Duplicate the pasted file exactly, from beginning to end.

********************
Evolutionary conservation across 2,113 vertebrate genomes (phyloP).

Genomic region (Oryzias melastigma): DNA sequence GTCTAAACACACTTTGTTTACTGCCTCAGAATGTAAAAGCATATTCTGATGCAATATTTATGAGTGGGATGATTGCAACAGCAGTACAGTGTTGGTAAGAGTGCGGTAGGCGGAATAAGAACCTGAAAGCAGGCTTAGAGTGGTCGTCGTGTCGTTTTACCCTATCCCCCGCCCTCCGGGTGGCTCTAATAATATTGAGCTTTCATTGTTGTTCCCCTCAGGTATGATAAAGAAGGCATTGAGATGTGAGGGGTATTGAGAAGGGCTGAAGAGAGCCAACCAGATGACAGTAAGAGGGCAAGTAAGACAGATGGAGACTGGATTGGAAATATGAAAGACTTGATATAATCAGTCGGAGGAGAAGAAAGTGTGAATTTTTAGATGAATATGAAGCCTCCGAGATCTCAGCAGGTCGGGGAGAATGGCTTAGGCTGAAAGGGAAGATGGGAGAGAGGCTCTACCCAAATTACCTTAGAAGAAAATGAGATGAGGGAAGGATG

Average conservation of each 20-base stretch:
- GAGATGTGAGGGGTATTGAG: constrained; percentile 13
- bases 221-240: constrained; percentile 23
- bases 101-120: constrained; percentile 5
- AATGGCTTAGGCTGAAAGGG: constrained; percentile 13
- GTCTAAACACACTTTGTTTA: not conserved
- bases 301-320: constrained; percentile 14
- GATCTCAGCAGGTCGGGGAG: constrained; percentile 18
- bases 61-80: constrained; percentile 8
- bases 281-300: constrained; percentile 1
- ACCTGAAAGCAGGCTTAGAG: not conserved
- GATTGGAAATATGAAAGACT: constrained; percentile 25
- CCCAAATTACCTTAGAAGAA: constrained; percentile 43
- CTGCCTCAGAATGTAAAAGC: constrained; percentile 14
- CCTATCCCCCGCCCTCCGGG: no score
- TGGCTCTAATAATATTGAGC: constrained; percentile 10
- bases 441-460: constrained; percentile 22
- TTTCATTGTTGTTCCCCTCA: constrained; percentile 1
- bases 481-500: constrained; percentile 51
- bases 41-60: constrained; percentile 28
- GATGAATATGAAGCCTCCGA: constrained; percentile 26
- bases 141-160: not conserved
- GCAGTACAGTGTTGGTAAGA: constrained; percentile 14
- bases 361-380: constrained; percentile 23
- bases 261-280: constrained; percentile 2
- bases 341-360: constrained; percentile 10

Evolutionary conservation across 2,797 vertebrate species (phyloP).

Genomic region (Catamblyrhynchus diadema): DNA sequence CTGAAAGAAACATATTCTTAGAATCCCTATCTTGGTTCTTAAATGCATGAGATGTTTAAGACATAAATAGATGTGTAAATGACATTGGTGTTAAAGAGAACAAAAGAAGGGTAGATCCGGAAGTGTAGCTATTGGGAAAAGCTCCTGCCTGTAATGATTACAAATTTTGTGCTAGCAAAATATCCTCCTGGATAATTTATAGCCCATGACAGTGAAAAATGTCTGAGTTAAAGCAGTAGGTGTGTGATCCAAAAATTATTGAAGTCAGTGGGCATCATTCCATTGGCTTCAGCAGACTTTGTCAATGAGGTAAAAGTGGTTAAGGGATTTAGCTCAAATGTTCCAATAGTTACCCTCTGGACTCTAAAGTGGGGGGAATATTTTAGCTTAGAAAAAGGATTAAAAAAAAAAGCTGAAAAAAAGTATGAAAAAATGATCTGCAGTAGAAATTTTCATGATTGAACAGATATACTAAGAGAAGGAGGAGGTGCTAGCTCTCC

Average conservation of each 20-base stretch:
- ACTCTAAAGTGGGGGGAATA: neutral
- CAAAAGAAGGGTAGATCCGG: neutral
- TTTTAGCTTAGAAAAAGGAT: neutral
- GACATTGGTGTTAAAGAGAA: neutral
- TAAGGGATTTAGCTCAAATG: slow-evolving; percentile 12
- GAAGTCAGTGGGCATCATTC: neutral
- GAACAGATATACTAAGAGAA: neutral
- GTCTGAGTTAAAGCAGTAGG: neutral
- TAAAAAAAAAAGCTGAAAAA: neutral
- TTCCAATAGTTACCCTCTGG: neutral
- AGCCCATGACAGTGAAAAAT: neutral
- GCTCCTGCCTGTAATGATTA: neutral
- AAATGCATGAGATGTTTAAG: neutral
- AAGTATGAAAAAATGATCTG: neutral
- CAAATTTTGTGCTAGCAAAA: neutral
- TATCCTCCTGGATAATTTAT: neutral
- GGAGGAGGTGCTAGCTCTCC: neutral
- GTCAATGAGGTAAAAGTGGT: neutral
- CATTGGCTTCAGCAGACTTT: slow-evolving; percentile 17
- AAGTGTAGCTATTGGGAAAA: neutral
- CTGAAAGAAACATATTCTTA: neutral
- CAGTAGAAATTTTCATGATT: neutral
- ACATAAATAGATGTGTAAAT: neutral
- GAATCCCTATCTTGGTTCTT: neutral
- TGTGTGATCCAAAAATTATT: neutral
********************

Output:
Evolutionary conservation across 2,113 vertebrate genomes (phyloP).

Genomic region (Oryzias melastigma): DNA sequence GTCTAAACACACTTTGTTTACTGCCTCAGAATGTAAAAGCATATTCTGATGCAATATTTATGAGTGGGATGATTGCAACAGCAGTACAGTGTTGGTAAGAGTGCGGTAGGCGGAATAAGAACCTGAAAGCAGGCTTAGAGTGGTCGTCGTGTCGTTTTACCCTATCCCCCGCCCTCCGGGTGGCTCTAATAATATTGAGCTTTCATTGTTGTTCCCCTCAGGTATGATAAAGAAGGCATTGAGATGTGAGGGGTATTGAGAAGGGCTGAAGAGAGCCAACCAGATGACAGTAAGAGGGCAAGTAAGACAGATGGAGACTGGATTGGAAATATGAAAGACTTGATATAATCAGTCGGAGGAGAAGAAAGTGTGAATTTTTAGATGAATATGAAGCCTCCGAGATCTCAGCAGGTCGGGGAGAATGGCTTAGGCTGAAAGGGAAGATGGGAGAGAGGCTCTACCCAAATTACCTTAGAAGAAAATGAGATGAGGGAAGGATG

Average conservation of each 20-base stretch:
- GAGATGTGAGGGGTATTGAG: constrained; percentile 13
- bases 221-240: constrained; percentile 23
- bases 101-120: constrained; percentile 5
- AATGGCTTAGGCTGAAAGGG: constrained; percentile 13
- GTCTAAACACACTTTGTTTA: not conserved
- bases 301-320: constrained; percentile 14
- GATCTCAGCAGGTCGGGGAG: constrained; percentile 18
- bases 61-80: constrained; percentile 8
- bases 281-300: constrained; percentile 1
- ACCTGAAAGCAGGCTTAGAG: not conserved
- GATTGGAAATATGAAAGACT: constrained; percentile 25
- CCCAAATTACCTTAGAAGAA: constrained; percentile 43
- CTGCCTCAGAATGTAAAAGC: constrained; percentile 14
- CCTATCCCCCGCCCTCCGGG: no score
- TGGCTCTAATAATATTGAGC: constrained; percentile 10
- bases 441-460: constrained; percentile 22
- TTTCATTGTTGTTCCCCTCA: constrained; percentile 1
- bases 481-500: constrained; percentile 51
- bases 41-60: constrained; percentile 28
- GATGAATATGAAGCCTCCGA: constrained; percentile 26
- bases 141-160: not conserved
- GCAGTACAGTGTTGGTAAGA: constrained; percentile 14
- bases 361-380: constrained; percentile 23
- bases 261-280: constrained; percentile 2
- bases 341-360: constrained; percentile 10

Evolutionary conservation across 2,797 vertebrate species (phyloP).

Genomic region (Catamblyrhynchus diadema): DNA sequence CTGAAAGAAACATATTCTTAGAATCCCTATCTTGGTTCTTAAATGCATGAGATGTTTAAGACATAAATAGATGTGTAAATGACATTGGTGTTAAAGAGAACAAAAGAAGGGTAGATCCGGAAGTGTAGCTATTGGGAAAAGCTCCTGCCTGTAATGATTACAAATTTTGTGCTAGCAAAATATCCTCCTGGATAATTTATAGCCCATGACAGTGAAAAATGTCTGAGTTAAAGCAGTAGGTGTGTGATCCAAAAATTATTGAAGTCAGTGGGCATCATTCCATTGGCTTCAGCAGACTTTGTCAATGAGGTAAAAGTGGTTAAGGGATTTAGCTCAAATGTTCCAATAGTTACCCTCTGGACTCTAAAGTGGGGGGAATATTTTAGCTTAGAAAAAGGATTAAAAAAAAAAGCTGAAAAAAAGTATGAAAAAATGATCTGCAGTAGAAATTTTCATGATTGAACAGATATACTAAGAGAAGGAGGAGGTGCTAGCTCTCC

Average conservation of each 20-base stretch:
- ACTCTAAAGTGGGGGGAATA: neutral
- CAAAAGAAGGGTAGATCCGG: neutral
- TTTTAGCTTAGAAAAAGGAT: neutral
- GACATTGGTGTTAAAGAGAA: neutral
- TAAGGGATTTAGCTCAAATG: slow-evolving; percentile 12
- GAAGTCAGTGGGCATCATTC: neutral
- GAACAGATATACTAAGAGAA: neutral
- GTCTGAGTTAAAGCAGTAGG: neutral
- TAAAAAAAAAAGCTGAAAAA: neutral
- TTCCAATAGTTACCCTCTGG: neutral
- AGCCCATGACAGTGAAAAAT: neutral
- GCTCCTGCCTGTAATGATTA: neutral
- AAATGCATGAGATGTTTAAG: neutral
- AAGTATGAAAAAATGATCTG: neutral
- CAAATTTTGTGCTAGCAAAA: neutral
- TATCCTCCTGGATAATTTAT: neutral
- GGAGGAGGTGCTAGCTCTCC: neutral
- GTCAATGAGGTAAAAGTGGT: neutral
- CATTGGCTTCAGCAGACTTT: slow-evolving; percentile 17
- AAGTGTAGCTATTGGGAAAA: neutral
- CTGAAAGAAACATATTCTTA: neutral
- CAGTAGAAATTTTCATGATT: neutral
- ACATAAATAGATGTGTAAAT: neutral
- GAATCCCTATCTTGGTTCTT: neutral
- TGTGTGATCCAAAAATTATT: neutral